). Sports and military metaphors are used in this model to portray the “fighting spirit” and “unrelenting optimism” as the ideal mind set for recovery (Coreil, Wilke, & Pintado, 2004
; Mathews, 2000
). Such a focus reflects a mainstream “individualistic” outlook, which is distinct from that of cultural groups whose basic understanding of and approach to illness and coping draw on values of harmony (with others, nature, forces beyond one’s control), as well as diminution of the individual in the context of family and community (Becker, 2003
; Pe-Pua & Protacio-Marcelino, 2000
Anthropologist Holly Mathews’ research with African American breast cancer survivors shows the importance of cultural variations on manifestations of survivorship identity (Mathews, 2000
). The women she interviewed were uncomfortable with the individualistic model of breast cancer survivorship promoted by their hospital-sponsored support group—expressed in militaristic and sports metaphors—yet felt pressure to conform to this dominant identity. In response, these women formed their own support group and negotiated a different cultural consensus regarding breast cancer. Rather than focusing on war metaphors, their group accepted feelings of doubt and pessimism, and emphasized quality of life, spiritual values, and family relationships. Such findings illustrate variations in the configurations and meanings of “support” and “survivorship,” as well as the existence of preexisting acceptable mechanisms for the provision of support (e.g., via social connections and networks). We designed our study to contribute to the elucidation of the meanings Filipino women attribute to survivorship and support. As a Filipina social worker serving Filipino elders in San Francisco told us,
We have our own different ways of support groups. One of them, you know, is the mahjong [Chinese table game], or you know, it’s the social groups. And even though a lot of discussion may be teasing or maybe joking, they learn a lot from each other that way.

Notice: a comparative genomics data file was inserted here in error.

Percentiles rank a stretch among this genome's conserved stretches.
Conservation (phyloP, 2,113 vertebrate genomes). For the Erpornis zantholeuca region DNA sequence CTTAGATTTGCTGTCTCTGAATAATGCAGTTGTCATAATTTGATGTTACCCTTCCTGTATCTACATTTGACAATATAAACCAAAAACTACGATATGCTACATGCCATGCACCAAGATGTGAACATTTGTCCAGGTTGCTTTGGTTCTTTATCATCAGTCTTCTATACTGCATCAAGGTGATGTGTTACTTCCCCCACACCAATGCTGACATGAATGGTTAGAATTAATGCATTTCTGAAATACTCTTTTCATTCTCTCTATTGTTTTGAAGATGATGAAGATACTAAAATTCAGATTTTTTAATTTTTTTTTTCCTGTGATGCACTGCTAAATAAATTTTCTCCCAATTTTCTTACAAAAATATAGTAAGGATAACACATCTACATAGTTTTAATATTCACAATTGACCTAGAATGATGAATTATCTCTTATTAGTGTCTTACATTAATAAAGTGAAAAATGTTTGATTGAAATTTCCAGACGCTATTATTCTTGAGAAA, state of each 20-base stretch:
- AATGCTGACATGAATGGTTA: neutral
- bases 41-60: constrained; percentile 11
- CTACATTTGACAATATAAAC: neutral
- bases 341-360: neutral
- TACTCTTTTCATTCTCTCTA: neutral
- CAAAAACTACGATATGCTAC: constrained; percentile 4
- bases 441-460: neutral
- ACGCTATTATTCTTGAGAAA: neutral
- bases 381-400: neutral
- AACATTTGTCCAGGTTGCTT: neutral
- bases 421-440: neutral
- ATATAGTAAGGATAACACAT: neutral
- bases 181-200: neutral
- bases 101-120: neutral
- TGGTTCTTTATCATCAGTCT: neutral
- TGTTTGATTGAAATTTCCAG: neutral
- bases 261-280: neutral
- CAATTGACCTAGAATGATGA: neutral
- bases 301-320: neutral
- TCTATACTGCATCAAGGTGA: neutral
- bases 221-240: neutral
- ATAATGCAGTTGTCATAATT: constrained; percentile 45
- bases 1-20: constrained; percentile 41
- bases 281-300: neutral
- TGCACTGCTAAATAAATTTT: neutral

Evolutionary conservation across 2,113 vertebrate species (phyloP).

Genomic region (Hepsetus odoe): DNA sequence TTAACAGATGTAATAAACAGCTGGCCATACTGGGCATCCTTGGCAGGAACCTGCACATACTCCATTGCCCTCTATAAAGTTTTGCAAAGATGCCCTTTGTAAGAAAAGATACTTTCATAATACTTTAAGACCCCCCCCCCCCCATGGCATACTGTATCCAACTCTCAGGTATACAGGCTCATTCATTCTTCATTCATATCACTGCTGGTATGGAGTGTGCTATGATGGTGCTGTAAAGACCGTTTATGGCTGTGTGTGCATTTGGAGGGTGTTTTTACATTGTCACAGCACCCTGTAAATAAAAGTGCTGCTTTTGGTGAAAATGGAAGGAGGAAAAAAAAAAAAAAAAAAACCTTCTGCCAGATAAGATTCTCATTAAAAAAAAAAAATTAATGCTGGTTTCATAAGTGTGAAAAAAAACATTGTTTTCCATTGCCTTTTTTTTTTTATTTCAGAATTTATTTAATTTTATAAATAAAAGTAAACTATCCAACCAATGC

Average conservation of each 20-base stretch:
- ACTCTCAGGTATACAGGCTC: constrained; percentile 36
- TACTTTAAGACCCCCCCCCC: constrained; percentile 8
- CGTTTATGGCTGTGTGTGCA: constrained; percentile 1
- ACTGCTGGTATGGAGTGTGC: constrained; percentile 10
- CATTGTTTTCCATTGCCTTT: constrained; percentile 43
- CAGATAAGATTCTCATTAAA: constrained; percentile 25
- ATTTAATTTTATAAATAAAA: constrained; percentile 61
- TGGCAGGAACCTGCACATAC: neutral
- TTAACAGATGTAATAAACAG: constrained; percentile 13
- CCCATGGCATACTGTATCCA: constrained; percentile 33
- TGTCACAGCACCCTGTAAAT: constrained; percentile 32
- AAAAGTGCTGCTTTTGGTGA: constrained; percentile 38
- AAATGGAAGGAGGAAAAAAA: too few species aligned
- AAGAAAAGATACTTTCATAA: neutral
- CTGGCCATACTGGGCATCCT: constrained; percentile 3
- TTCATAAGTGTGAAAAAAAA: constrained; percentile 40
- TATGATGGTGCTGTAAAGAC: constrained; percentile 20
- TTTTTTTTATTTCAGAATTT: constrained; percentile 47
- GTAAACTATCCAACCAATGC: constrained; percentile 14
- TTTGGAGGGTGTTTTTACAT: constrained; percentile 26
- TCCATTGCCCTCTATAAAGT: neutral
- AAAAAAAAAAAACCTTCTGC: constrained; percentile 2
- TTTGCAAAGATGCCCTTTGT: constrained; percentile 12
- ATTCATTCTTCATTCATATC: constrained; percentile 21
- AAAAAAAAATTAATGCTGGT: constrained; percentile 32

In this article we report findings from a 4-year community-based participatory research study of breast cancer support disparities among Filipinas in the San Francisco Bay Area. We partnered with two community-based organizations in this study (West Bay Pilipino Multi-Services Center and Pilipino Senior Resource Center). Our collaboration began in 2004 when West Bay, the University of California, San Francisco (UCSF) Comprehensive Cancer Center, and the San Francisco General Hospital (SFGH) Avon Breast Care Program joined forces to establish the first Filipina breast cancer support group under the name Sinag Tala (Bright Star) in the San Francisco Bay Area. In the course of the first year, it became apparent that group attendance was uneven, and West Bay was concerned that not all Filipinas with breast cancer who could benefit from the group were being reached. This concern served as the basis for a partnership that has continued through a change in West Bay leadership, disbanding of the Sinag Tala breast cancer support group in 2006, and resurgence of the group in a neighboring organization (Pilipino Senior Resource Center) under the name Filipina Breast Cancer Support Program.
Because we wanted to understand the meanings that cancer, survivorship, and support held for Filipinas who had experienced breast cancer, we focused our ethnographic study on the sociocultural contexts that shaped participants’ day-to-day experiences and which directly and indirectly affected their health and behavior (Burke, Joseph, Pasick, & Barker, 2009
; Pasick & Burke, 2008
). These contexts included historical, political, and legal structures and processes such as migration experiences, racism, and colonialism (Rafael, 1997
; Strobel, 2001
); organizations and institutions, such as schools and health care clinics; as well as individual and personal trajectories, including family, workplace, community, church, and interpersonal relationships (Burke et al., 2009
). In this report we focus on findings related to meanings of survivorship and support in this group of women, with the intent that such meanings serve as the basis for the development of culturally resonant and sustainable support services and outreach.